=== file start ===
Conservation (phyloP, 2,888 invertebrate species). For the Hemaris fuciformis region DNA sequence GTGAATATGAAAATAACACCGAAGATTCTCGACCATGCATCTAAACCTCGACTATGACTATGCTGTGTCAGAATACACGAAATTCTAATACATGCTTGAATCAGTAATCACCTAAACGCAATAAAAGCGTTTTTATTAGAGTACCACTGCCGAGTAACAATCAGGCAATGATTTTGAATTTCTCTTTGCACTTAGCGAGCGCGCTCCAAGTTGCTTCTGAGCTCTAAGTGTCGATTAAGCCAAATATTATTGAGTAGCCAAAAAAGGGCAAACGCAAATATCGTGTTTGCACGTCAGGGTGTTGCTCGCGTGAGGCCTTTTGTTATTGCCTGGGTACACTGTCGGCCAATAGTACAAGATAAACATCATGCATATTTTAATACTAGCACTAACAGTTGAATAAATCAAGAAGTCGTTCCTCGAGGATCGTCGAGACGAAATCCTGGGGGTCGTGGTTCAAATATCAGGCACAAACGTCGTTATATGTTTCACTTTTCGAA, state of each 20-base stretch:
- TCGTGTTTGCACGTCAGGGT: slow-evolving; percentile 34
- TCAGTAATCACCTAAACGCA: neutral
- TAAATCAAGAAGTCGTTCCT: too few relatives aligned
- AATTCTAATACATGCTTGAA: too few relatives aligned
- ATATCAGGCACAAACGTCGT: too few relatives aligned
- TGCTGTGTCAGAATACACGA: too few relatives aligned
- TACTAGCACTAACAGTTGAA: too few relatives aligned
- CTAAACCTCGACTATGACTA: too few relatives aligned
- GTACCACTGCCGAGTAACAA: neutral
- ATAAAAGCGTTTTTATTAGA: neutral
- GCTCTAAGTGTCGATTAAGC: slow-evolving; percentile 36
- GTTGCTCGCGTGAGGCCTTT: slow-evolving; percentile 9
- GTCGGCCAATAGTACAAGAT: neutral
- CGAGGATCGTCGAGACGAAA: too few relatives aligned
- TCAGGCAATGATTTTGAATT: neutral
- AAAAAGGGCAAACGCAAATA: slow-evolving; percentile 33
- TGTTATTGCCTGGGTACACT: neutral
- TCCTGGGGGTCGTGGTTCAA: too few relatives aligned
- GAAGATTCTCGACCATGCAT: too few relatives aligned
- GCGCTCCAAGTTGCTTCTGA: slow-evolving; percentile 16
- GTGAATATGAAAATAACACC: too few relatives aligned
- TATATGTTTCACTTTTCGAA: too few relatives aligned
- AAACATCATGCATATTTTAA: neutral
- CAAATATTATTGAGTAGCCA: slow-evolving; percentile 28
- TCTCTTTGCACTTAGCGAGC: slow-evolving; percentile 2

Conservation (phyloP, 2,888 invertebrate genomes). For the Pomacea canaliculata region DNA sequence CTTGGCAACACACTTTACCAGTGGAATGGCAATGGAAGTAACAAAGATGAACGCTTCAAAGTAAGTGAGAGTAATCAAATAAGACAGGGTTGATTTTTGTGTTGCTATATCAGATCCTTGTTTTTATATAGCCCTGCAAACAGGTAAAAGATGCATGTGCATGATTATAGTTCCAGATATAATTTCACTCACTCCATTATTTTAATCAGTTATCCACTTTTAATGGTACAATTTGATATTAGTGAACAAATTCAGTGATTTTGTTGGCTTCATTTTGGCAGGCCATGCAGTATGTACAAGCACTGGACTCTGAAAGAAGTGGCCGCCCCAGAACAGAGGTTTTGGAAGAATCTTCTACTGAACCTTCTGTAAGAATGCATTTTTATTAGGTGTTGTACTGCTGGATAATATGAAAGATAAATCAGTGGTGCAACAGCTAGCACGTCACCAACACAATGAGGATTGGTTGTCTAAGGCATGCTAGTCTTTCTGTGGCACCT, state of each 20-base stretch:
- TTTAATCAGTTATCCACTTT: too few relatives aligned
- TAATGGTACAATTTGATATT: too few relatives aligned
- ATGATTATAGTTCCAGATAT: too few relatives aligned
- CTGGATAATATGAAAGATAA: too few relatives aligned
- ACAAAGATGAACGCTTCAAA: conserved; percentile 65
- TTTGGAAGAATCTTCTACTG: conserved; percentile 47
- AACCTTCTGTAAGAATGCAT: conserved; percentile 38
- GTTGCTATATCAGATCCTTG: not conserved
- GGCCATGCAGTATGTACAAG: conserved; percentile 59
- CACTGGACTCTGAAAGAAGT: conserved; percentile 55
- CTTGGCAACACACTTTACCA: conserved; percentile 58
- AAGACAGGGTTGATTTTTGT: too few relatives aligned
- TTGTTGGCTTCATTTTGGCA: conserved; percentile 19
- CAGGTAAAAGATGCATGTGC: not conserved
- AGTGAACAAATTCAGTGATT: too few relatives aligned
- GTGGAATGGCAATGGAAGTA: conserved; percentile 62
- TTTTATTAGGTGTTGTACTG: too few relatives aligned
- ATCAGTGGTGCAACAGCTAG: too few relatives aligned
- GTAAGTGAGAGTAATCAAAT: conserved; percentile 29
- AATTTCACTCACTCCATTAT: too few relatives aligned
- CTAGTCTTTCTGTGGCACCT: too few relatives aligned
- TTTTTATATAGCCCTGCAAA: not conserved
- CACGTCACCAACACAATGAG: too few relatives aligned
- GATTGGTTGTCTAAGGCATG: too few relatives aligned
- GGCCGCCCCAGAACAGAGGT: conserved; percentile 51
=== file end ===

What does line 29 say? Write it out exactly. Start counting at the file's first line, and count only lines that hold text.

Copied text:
- TAATGGTACAATTTGATATT: too few relatives aligned